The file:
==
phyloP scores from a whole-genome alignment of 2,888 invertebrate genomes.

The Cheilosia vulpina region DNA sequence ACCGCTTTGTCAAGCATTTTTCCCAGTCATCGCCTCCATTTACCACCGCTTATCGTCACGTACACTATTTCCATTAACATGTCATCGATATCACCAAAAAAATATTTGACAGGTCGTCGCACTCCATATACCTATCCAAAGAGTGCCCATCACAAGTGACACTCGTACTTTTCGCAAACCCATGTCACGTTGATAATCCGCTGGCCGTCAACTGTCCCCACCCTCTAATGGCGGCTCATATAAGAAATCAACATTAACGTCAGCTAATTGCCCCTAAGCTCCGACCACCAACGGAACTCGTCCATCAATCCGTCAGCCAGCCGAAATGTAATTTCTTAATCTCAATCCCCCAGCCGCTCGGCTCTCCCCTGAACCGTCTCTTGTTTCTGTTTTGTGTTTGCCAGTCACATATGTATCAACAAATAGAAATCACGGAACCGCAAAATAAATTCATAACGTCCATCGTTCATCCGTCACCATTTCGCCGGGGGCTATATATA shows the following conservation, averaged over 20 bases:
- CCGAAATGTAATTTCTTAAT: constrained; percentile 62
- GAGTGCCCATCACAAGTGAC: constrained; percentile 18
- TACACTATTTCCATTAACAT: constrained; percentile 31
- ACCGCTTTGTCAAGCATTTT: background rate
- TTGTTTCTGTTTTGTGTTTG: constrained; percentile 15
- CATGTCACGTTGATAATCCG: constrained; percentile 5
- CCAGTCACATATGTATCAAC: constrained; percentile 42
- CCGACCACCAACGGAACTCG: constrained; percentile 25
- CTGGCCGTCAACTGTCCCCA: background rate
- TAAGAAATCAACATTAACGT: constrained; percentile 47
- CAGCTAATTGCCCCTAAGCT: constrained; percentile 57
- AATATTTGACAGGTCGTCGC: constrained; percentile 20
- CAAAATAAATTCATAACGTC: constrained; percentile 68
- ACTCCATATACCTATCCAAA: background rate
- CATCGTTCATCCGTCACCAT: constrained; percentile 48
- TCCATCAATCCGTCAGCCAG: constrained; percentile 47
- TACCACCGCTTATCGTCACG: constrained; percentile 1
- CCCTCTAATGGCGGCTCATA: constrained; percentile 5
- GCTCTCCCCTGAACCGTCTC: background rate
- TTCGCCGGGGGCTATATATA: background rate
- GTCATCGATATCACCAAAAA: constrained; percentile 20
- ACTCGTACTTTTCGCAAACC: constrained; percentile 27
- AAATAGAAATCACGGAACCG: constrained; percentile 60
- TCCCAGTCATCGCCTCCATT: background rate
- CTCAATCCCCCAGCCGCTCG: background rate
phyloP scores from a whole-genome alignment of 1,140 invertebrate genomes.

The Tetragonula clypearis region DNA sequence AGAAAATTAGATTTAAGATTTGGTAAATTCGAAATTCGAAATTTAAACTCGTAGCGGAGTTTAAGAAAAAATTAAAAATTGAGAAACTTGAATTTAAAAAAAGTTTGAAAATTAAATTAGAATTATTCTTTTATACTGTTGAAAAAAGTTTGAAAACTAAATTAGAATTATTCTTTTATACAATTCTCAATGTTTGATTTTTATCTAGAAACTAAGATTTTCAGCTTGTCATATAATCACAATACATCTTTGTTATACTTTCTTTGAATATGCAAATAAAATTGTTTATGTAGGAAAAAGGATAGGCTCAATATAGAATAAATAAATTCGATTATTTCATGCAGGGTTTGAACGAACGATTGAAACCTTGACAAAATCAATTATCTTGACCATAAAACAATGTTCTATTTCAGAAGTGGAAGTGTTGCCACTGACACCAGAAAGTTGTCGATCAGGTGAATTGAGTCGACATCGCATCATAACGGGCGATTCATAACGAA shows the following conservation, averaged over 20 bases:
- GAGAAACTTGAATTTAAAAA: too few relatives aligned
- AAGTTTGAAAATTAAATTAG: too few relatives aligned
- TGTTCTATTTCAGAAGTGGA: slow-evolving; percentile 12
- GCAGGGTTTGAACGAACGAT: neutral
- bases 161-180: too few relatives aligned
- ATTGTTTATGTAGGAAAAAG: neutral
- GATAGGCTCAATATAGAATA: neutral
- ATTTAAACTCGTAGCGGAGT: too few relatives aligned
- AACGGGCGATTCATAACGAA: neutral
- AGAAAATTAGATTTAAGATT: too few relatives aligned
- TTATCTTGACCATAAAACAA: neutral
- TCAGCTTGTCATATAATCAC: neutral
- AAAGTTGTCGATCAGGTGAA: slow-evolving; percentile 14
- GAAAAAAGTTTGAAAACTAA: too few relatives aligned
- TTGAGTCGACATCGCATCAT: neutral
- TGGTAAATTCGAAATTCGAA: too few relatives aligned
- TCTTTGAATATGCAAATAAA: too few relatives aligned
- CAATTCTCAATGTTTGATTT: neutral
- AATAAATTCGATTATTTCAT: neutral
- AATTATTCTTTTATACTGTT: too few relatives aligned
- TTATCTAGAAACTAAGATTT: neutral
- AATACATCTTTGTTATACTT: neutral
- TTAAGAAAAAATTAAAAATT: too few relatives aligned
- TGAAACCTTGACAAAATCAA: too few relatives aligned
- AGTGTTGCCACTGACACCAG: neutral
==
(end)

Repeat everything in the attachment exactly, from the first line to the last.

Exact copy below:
phyloP scores from a whole-genome alignment of 2,888 invertebrate genomes.

The Cheilosia vulpina region DNA sequence ACCGCTTTGTCAAGCATTTTTCCCAGTCATCGCCTCCATTTACCACCGCTTATCGTCACGTACACTATTTCCATTAACATGTCATCGATATCACCAAAAAAATATTTGACAGGTCGTCGCACTCCATATACCTATCCAAAGAGTGCCCATCACAAGTGACACTCGTACTTTTCGCAAACCCATGTCACGTTGATAATCCGCTGGCCGTCAACTGTCCCCACCCTCTAATGGCGGCTCATATAAGAAATCAACATTAACGTCAGCTAATTGCCCCTAAGCTCCGACCACCAACGGAACTCGTCCATCAATCCGTCAGCCAGCCGAAATGTAATTTCTTAATCTCAATCCCCCAGCCGCTCGGCTCTCCCCTGAACCGTCTCTTGTTTCTGTTTTGTGTTTGCCAGTCACATATGTATCAACAAATAGAAATCACGGAACCGCAAAATAAATTCATAACGTCCATCGTTCATCCGTCACCATTTCGCCGGGGGCTATATATA shows the following conservation, averaged over 20 bases:
- CCGAAATGTAATTTCTTAAT: constrained; percentile 62
- GAGTGCCCATCACAAGTGAC: constrained; percentile 18
- TACACTATTTCCATTAACAT: constrained; percentile 31
- ACCGCTTTGTCAAGCATTTT: background rate
- TTGTTTCTGTTTTGTGTTTG: constrained; percentile 15
- CATGTCACGTTGATAATCCG: constrained; percentile 5
- CCAGTCACATATGTATCAAC: constrained; percentile 42
- CCGACCACCAACGGAACTCG: constrained; percentile 25
- CTGGCCGTCAACTGTCCCCA: background rate
- TAAGAAATCAACATTAACGT: constrained; percentile 47
- CAGCTAATTGCCCCTAAGCT: constrained; percentile 57
- AATATTTGACAGGTCGTCGC: constrained; percentile 20
- CAAAATAAATTCATAACGTC: constrained; percentile 68
- ACTCCATATACCTATCCAAA: background rate
- CATCGTTCATCCGTCACCAT: constrained; percentile 48
- TCCATCAATCCGTCAGCCAG: constrained; percentile 47
- TACCACCGCTTATCGTCACG: constrained; percentile 1
- CCCTCTAATGGCGGCTCATA: constrained; percentile 5
- GCTCTCCCCTGAACCGTCTC: background rate
- TTCGCCGGGGGCTATATATA: background rate
- GTCATCGATATCACCAAAAA: constrained; percentile 20
- ACTCGTACTTTTCGCAAACC: constrained; percentile 27
- AAATAGAAATCACGGAACCG: constrained; percentile 60
- TCCCAGTCATCGCCTCCATT: background rate
- CTCAATCCCCCAGCCGCTCG: background rate
phyloP scores from a whole-genome alignment of 1,140 invertebrate genomes.

The Tetragonula clypearis region DNA sequence AGAAAATTAGATTTAAGATTTGGTAAATTCGAAATTCGAAATTTAAACTCGTAGCGGAGTTTAAGAAAAAATTAAAAATTGAGAAACTTGAATTTAAAAAAAGTTTGAAAATTAAATTAGAATTATTCTTTTATACTGTTGAAAAAAGTTTGAAAACTAAATTAGAATTATTCTTTTATACAATTCTCAATGTTTGATTTTTATCTAGAAACTAAGATTTTCAGCTTGTCATATAATCACAATACATCTTTGTTATACTTTCTTTGAATATGCAAATAAAATTGTTTATGTAGGAAAAAGGATAGGCTCAATATAGAATAAATAAATTCGATTATTTCATGCAGGGTTTGAACGAACGATTGAAACCTTGACAAAATCAATTATCTTGACCATAAAACAATGTTCTATTTCAGAAGTGGAAGTGTTGCCACTGACACCAGAAAGTTGTCGATCAGGTGAATTGAGTCGACATCGCATCATAACGGGCGATTCATAACGAA shows the following conservation, averaged over 20 bases:
- GAGAAACTTGAATTTAAAAA: too few relatives aligned
- AAGTTTGAAAATTAAATTAG: too few relatives aligned
- TGTTCTATTTCAGAAGTGGA: slow-evolving; percentile 12
- GCAGGGTTTGAACGAACGAT: neutral
- bases 161-180: too few relatives aligned
- ATTGTTTATGTAGGAAAAAG: neutral
- GATAGGCTCAATATAGAATA: neutral
- ATTTAAACTCGTAGCGGAGT: too few relatives aligned
- AACGGGCGATTCATAACGAA: neutral
- AGAAAATTAGATTTAAGATT: too few relatives aligned
- TTATCTTGACCATAAAACAA: neutral
- TCAGCTTGTCATATAATCAC: neutral
- AAAGTTGTCGATCAGGTGAA: slow-evolving; percentile 14
- GAAAAAAGTTTGAAAACTAA: too few relatives aligned
- TTGAGTCGACATCGCATCAT: neutral
- TGGTAAATTCGAAATTCGAA: too few relatives aligned
- TCTTTGAATATGCAAATAAA: too few relatives aligned
- CAATTCTCAATGTTTGATTT: neutral
- AATAAATTCGATTATTTCAT: neutral
- AATTATTCTTTTATACTGTT: too few relatives aligned
- TTATCTAGAAACTAAGATTT: neutral
- AATACATCTTTGTTATACTT: neutral
- TTAAGAAAAAATTAAAAATT: too few relatives aligned
- TGAAACCTTGACAAAATCAA: too few relatives aligned
- AGTGTTGCCACTGACACCAG: neutral